The Kuiper Belt

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discovery of first KBOMost people think the Solar System ends with Pluto. This is not the case. The asteroids - leftover material from the formation of the solar system - between Mars and Jupiter are not all that remains from that violent time. Beyond the orbits of Neptune and Pluto lie a large number of small, icy bodies, making up what is known as the Kuiper Belt (pronounced Ky-per).

Far Beyond Pluto

From 1992 onwards, astronomers began to discover large numbers of these bodies orbiting beyond Neptune, between 30-50 AU. This is the Kuiper Belt. The image (above left) shows this historical discovery. [Image © David Jewitt, Hawaii University]

At least 70,000 are known with diameters above 100 km. The vast majority, however, are between 10-50 km across, and so are very dim indeed.

Kuiper Belt

Due to their vast distance from the Sun, they take hundreds of years to complete an orbit, and move very slowly. For all these reasons, detection is very difficult.

Dutch Input

The Kuiper Belt is named after the famous Dutch astronomer, Gerard Kuiper [1905-73], who was a pioneer in solar system research using spacecraft. A list of his major contributions to astronomy are given below.

He put forward a new theory of how the solar system was formed, and it is generally accepted today. People had believed that the planets had formed from material hurled off from the Sun. Kuiper argued that a gas and dust cloud collapsed under gravity, forming the Sun and planets separately.

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In His Honour

In 1951 he suggested that short-period comets (those coming from just beyond Pluto) originate from a collection of material left over from the formation. When the first KBOs were discovered, after Kuiper's death, the belt was named in his honour.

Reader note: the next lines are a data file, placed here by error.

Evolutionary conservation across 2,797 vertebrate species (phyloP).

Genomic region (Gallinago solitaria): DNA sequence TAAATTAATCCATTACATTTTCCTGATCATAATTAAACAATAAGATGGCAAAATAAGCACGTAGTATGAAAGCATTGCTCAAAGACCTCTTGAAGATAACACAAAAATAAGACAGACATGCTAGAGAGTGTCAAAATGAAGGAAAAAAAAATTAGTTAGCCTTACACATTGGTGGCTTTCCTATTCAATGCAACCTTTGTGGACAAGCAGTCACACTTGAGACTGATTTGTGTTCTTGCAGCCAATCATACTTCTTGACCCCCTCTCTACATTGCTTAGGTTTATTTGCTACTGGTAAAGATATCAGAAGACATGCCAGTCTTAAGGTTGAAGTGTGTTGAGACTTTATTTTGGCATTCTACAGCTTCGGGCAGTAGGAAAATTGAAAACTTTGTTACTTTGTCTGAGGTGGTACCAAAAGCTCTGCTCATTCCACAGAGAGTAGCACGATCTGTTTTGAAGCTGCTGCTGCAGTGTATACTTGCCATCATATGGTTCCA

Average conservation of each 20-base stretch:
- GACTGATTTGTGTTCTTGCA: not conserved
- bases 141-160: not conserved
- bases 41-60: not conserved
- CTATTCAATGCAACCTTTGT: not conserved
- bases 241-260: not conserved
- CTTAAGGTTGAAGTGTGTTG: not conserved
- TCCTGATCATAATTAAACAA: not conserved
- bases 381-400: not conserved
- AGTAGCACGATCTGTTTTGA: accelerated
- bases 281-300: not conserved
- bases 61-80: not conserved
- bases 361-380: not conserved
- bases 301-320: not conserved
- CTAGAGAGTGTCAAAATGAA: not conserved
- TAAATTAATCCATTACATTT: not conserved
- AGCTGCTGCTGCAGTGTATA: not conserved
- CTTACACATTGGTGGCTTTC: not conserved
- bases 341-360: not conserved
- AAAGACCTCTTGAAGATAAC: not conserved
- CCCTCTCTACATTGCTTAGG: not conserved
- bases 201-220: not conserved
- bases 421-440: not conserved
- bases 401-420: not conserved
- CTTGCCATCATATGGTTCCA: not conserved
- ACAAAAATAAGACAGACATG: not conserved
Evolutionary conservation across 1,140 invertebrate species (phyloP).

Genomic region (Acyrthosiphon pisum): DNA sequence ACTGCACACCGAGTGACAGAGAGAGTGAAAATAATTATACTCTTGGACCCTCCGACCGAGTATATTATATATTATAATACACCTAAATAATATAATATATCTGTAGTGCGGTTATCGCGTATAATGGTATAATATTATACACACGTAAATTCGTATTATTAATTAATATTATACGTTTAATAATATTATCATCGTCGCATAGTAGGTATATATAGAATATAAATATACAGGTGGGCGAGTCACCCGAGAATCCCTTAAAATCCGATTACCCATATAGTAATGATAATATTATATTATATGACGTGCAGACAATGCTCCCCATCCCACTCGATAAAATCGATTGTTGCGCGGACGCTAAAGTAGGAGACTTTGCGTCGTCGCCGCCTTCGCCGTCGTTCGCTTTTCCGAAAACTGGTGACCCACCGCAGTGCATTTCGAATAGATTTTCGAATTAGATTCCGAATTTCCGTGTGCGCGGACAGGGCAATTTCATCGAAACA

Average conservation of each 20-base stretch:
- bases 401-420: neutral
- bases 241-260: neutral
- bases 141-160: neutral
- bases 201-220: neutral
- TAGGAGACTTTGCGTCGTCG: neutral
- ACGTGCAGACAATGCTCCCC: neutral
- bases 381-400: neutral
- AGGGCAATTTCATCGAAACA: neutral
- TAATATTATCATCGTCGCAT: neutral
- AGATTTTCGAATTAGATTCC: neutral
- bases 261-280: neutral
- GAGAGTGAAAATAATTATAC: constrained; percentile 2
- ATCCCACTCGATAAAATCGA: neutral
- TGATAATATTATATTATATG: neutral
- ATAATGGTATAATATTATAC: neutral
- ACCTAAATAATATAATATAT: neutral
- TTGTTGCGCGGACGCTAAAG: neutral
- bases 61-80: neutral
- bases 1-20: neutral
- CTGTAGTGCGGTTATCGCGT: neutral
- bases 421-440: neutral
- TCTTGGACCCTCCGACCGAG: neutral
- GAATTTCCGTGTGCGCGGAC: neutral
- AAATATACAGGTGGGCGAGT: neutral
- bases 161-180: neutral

Kuiper's Mistake

His one error was to deny the existence of any other divisions in Saturn's rings, except for Cassini's. This came about because he used the Palomar 200-inch reflector visually (i.e. with his eyes). Eyes are not as sensitive as photographic plates, so he dismissed the other (narrower) gaps in its rings as "ripples". An easy mistake to make!

Kuiper's Contributions

  • 1944: Reported discovery of an atmosphere around Saturn's largest moon, Titan.
  • 1948: Discovers Uranus's 5th moon, Miranda.
  • 1949: Discovers Neptune's 2nd moon, Nereid.
  • Predicted (by spectroscopy) that Mars had a CO2 atmosphere.
  • Surveyed Mauna Kea (Hawaii) as a suitable site for observatories.
  • Put forward a radical new theory of solar system formation: the nebula theory of dust and gas.

Giant KBO Discovered!

An icy, reddish KBO - dubbed 2001 KX76 - was recently discovered. Over 1,000 km across, it's as big as Pluto's moon! There may be many more like it - some perhaps even larger than Pluto itself. For more on this, click here.

Related Topic: Oort Cloud


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